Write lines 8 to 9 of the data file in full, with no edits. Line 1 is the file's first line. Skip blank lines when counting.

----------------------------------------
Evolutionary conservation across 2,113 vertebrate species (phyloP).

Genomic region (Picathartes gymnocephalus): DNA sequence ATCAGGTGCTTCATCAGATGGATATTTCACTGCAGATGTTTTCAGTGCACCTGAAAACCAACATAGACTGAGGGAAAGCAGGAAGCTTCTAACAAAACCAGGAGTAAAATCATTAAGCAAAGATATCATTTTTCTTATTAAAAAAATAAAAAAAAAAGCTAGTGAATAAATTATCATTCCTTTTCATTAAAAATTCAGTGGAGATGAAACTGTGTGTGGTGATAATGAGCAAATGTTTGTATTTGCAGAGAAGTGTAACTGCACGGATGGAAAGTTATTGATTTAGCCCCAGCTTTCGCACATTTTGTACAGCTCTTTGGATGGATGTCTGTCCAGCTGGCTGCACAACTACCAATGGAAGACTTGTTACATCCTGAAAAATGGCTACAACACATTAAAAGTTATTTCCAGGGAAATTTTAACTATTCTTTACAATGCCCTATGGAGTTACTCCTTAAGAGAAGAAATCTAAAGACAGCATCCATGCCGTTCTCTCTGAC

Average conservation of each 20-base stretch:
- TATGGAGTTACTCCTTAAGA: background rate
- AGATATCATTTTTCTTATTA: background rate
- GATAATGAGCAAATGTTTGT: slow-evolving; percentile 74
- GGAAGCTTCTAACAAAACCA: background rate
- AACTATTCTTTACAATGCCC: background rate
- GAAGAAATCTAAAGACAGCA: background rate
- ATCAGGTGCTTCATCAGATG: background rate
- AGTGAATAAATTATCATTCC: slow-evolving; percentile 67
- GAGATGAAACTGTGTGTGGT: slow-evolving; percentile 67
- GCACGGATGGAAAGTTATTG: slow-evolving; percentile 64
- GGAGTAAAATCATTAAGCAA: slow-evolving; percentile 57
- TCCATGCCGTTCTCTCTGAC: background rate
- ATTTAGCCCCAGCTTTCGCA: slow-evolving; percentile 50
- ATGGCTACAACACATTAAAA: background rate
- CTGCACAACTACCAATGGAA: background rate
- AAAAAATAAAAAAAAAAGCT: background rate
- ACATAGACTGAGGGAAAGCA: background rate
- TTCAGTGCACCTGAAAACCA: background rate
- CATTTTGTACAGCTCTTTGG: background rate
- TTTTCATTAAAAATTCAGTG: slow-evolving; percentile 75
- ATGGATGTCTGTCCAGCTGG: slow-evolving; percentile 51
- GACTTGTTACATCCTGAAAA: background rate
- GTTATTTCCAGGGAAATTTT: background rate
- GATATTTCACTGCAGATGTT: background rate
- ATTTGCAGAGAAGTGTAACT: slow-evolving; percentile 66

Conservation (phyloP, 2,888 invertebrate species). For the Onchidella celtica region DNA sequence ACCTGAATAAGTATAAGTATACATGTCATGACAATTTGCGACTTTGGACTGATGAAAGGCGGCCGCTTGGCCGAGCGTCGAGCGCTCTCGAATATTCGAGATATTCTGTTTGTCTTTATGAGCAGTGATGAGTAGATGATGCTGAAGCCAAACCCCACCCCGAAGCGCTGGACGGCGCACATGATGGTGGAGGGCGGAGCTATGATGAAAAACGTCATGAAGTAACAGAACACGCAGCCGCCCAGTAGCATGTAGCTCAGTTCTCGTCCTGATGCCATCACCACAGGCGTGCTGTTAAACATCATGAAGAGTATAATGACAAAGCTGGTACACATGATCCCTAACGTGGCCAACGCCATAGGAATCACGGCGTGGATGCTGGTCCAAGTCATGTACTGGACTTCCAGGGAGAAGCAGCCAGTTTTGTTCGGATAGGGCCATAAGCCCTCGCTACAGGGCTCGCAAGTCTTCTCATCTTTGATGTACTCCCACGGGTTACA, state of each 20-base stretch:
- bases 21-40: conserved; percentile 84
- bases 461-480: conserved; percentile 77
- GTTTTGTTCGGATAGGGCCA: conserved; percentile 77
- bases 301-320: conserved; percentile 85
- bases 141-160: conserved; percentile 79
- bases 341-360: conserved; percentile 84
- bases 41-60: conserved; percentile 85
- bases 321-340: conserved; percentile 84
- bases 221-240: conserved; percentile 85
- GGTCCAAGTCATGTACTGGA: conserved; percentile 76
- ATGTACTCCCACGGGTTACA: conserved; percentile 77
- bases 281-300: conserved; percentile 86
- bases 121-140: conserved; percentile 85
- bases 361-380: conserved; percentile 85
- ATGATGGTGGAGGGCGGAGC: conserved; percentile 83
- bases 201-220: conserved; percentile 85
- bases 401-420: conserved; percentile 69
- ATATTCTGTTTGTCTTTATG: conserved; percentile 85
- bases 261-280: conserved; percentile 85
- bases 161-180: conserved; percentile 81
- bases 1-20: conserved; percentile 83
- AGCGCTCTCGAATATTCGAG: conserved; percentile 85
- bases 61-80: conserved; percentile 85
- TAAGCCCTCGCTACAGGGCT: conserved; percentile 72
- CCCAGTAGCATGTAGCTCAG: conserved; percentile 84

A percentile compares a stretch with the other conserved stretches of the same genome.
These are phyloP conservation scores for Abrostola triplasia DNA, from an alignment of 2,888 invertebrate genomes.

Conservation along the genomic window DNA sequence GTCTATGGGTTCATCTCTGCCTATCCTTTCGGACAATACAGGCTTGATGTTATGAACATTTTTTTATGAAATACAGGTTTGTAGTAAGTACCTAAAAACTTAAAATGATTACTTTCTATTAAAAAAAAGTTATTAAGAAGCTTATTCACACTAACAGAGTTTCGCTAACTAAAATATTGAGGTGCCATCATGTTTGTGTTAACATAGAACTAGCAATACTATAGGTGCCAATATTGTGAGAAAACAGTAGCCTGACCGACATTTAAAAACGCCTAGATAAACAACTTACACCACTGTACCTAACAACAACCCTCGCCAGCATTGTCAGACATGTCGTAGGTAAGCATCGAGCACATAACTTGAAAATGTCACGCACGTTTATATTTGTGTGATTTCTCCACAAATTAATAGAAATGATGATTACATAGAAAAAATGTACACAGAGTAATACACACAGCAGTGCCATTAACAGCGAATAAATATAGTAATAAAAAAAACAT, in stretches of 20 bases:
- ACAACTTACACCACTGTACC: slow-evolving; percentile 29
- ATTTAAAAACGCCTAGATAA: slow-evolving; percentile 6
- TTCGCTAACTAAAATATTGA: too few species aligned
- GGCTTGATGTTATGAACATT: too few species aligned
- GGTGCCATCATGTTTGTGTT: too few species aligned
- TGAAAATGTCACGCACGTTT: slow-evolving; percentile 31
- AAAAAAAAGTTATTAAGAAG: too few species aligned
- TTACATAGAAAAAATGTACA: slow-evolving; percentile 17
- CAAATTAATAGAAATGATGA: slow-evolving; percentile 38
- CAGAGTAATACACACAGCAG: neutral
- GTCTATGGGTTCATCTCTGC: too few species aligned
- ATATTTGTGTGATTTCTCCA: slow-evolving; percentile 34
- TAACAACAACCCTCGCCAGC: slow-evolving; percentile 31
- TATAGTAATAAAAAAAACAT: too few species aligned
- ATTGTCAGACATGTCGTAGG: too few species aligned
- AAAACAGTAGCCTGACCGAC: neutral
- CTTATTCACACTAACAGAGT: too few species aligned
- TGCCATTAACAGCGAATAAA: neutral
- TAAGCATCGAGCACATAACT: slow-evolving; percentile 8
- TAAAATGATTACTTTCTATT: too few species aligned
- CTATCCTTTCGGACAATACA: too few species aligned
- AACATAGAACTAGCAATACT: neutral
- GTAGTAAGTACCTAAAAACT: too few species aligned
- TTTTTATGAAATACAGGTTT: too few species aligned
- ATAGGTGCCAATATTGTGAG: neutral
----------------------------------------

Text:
- AACTATTCTTTACAATGCCC: background rate
- GAAGAAATCTAAAGACAGCA: background rate